Matthew Harding

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For the American world traveler of the same name, see Matt Harding.

Matthew Harding (26 December 1953 – 22 October 1996) was a British businessman, vice-chairman of Chelsea football club and a major financial supporter of New Labour (the Labour Party).

Early years[edit]

Matthew Harding was born in Haywards Heath, West Sussex, the son of Paul Harding, an insurance executive. He attended Abingdon School in Oxfordshire, but did not enjoy the school ethos. He did however return to the school just weeks before his death to speak to a small group of sixth formers about his road to success. He left school with a single 'A' Level in Latin and went to London. Through his father's friendship with Ted Benfield, he joined the insurance brokers Benfield, Lovick & Rees and it was in the insurance industry that he made his fortune, starting out by making the tea and going on to be a director. By 1980 he had acquired a 32% stake in the company, becoming one of Britain's 100 richest men.

Chelsea FC[edit]

A lifelong fan of Chelsea football club, Harding responded to Chelsea chairman Ken Bates' call for new investment in the club in 1994 and invested £26.5m and joined the board. However, his time there was marked by frequent clashes with Bates, club chairman and majority shareholder, a man in many respects Harding's antithesis, over the new direction to be taken by the club. Ken Bates eventually banned Harding from the Chelsea boardroom and effectively limited his input and influence over the club. The dispute between Bates and Harding was continual and was only stopped after his death in 1996. Bates caused more controversy and upset many Chelsea fans, as well as friends and family of Harding, by calling him "an evil man" just a year after his death.[1] Chelsea football club named one of the stands at Stamford Bridge the "Matthew Harding Stand".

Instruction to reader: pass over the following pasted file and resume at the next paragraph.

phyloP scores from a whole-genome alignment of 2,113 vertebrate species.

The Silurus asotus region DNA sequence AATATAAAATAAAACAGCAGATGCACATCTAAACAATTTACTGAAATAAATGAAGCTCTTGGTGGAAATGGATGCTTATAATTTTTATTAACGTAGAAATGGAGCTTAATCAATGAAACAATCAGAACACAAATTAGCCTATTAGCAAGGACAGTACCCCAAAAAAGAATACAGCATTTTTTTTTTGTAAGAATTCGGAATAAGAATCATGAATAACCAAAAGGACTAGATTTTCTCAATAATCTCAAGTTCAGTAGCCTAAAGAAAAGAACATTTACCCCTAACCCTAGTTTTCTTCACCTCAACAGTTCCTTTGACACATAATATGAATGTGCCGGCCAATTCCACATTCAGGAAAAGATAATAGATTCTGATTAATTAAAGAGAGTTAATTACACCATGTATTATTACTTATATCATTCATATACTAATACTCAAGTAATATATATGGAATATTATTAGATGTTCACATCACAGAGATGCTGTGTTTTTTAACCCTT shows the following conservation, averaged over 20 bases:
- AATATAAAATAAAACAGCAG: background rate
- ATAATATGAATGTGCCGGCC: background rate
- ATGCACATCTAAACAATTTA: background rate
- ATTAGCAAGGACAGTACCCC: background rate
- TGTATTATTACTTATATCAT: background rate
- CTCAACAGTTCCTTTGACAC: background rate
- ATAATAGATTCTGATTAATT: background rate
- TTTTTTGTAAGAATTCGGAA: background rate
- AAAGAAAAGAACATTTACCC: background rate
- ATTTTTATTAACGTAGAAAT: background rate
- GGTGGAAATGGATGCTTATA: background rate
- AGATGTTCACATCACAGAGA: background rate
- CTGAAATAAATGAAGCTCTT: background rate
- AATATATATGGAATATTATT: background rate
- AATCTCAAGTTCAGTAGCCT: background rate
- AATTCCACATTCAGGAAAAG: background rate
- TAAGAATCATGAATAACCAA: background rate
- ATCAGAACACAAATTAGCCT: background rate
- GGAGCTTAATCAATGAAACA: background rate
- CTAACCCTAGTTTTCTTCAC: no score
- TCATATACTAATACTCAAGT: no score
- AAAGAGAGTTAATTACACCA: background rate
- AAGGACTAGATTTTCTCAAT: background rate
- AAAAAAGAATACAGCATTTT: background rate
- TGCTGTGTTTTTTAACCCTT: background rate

Personal life[edit]

Harding had 4 children with wife Ruth, and later on a daughter named Ella with Ecuadorian girlfriend, Vicky Jaramillo.

Death and inheritance[edit]

Harding died in a helicopter accident in 1996, while flying back from a Chelsea match at Bolton Wanderers, along with the pilot and three passengers, including journalist John Bauldie and Raymond Deane.[2]

His inheritance was to be divided according to instructions left with two executors, Mark Killick and Margaret Nugent. Their instructions were to include provision for his twin sons by his wife Ruth and for Ella, his daughter by girlfriend Vicky Jaramillo. In the will Mr Harding, aged 42 at the time of his death, also named Jessica, Ms Jaramillo's daughter from a previous relationship. The shareholders in his former business, The Benfield Group, would also benefit. Mr Harding organised a successful management buy-out of the company in 1988. The will was witnessed by England football coach, Glenn Hoddle and by a London taxi driver called Grant Davis.


References[edit]

  1. ^ "Bates: Harding Was Evil". Harry Harris (Glasgow: Daily Record). 20 October 1997. 
  2. ^ "Pilot 'unable to control' Harding helicopter". BBC News. 27 November 1997. Retrieved 8 May 2010. 

Sources[edit]